HE poet with whose verses the last chapter ended was named Henry
Howard, Earl of Surrey. The son of a noble and ancient house,
Surrey lived a gay life in court and camp. Proud,
A later writer has called Surrey the "first refiner" of our language. And just as there comes a time in our own lives when we begin to care not only for the story, but for the words in which a story is told and for the way in which those words are used, so, too, there comes such a time in the life of a nation, and this time for England we may perhaps date from Wyatt and Surrey. Before then there were men who tried to use the best words in the best way, but they did it unknowingly, as birds might sing. The language, too, in which they wrote was still a growing thing. When Surrey wrote it had nearly reached its finished state, and he helped to finish and polish it.
As the fashion was, Surrey chose a lady to whom to address his
verses. She was the little Lady Elizabeth
"The sweet season, that bud and bloom forth brings,
With green hath clad the hill, and eke the vale,
The nightingale with feathers new she sings:
The turtle to her mate hath told her tale.
Summer is come, for every spray now springs,
The hart hath hung his old head on the pale,
The buck in haste his winter coat he flings;
The fishes float with new repaired scale,
The adder all her slough away she slings;
The swift swallow pursueth the flies small;
Winter is worn that was the flowers' bale.
And thus I see among these pleasant things
Each care decays, and yet my sorrow springs."
Besides following Wyatt in making the sonnet known to English
readers, Surrey was the first to write in blank verse, that is in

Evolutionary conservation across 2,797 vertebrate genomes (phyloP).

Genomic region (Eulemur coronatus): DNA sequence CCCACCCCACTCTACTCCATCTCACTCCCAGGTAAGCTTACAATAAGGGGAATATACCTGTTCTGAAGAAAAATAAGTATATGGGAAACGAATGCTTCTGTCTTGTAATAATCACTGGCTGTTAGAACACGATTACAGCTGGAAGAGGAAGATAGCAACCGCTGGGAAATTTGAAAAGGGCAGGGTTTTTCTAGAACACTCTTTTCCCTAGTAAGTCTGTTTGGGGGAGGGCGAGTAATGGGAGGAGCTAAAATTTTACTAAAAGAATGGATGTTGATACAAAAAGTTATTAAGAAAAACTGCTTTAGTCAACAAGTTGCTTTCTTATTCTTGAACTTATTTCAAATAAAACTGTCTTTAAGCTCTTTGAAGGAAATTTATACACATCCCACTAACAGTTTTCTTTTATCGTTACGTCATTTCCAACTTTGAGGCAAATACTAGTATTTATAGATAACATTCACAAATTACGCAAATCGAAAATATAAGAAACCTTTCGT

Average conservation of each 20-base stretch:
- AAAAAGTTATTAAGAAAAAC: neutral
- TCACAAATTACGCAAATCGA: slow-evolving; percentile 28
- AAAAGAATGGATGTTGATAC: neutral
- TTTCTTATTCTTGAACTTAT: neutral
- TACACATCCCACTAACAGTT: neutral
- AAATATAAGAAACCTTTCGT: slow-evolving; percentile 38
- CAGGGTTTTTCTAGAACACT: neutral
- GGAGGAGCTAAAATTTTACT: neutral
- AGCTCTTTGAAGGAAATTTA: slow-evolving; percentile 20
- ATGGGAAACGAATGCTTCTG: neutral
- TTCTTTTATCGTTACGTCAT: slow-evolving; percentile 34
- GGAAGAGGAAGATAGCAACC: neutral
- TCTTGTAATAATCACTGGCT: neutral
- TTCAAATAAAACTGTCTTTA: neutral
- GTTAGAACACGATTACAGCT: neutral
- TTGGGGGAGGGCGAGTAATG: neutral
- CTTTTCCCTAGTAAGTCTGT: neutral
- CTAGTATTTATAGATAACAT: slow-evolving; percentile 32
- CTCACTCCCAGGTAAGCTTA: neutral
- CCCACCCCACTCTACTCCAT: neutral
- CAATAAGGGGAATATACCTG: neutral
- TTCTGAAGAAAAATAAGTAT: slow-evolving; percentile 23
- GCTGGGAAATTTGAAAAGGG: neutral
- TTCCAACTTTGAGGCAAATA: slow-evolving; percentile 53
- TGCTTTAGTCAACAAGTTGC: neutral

It was in translating part of Virgil's Aeneid that Surrey used
blank verse. Virgil was an ancient Roman poet, born
This is how he tells of the way in which Aeneas saved his old father by carrying him on his shoulders out of the burning town of Troy when "The crackling flame was heard throughout the walls, and more and more the burning heat drew near."
"My shoulders broad,
And layéd neck with garments 'gan I spread,
And thereon cast a yellow lion's skin;
And thereupon my burden I receive.
Young Iulus clasped in my right hand,
Followeth me fast, with unequal pace,
And at my back my wife. Thus did we pass
By places shadowed most with the night,
And me, whom late the dart which enemies threw,
Nor press of Argive routs could make amaz'd,
Each whisp'ring wind hath power now to fray,
And every sound to move my doubtful mind.
So much I dread my burden and my fere.
And now we 'gan draw near unto the gate,
Right well escap'd the danger, as me thought,
When that at hand a sound of feet we heard.
My father then, gazing throughout the dark,
Cried on me, 'Flee, son! they are at hand.'
With that, bright shields, and shene armours I saw
But then, I know not what unfriendly god
My troubled wit from me bereft for fear.
For while I ran by the most secret streets,
Eschewing still the common haunted track,
From me, catif, alas! bereavéd was
Creusa then, my spouse; I wot not how,
Whether by fate, or missing of the way,
Or that she was by weariness retain'd;
But never sith these eyes might her behold.
Nor did I yet perceive that she was lost,
Nor never backward turnéd I my mind;
Till we came to the hill whereon there stood
The old temple dedicated to Ceres.
And when that we were there assembled all,
She was only away deceiving us,
Her spouse, her son, and all her company.
What god or man did I not then accuse,
Near wode for ire? or what more cruel chance
Did hap to me in all Troy's overthrow?"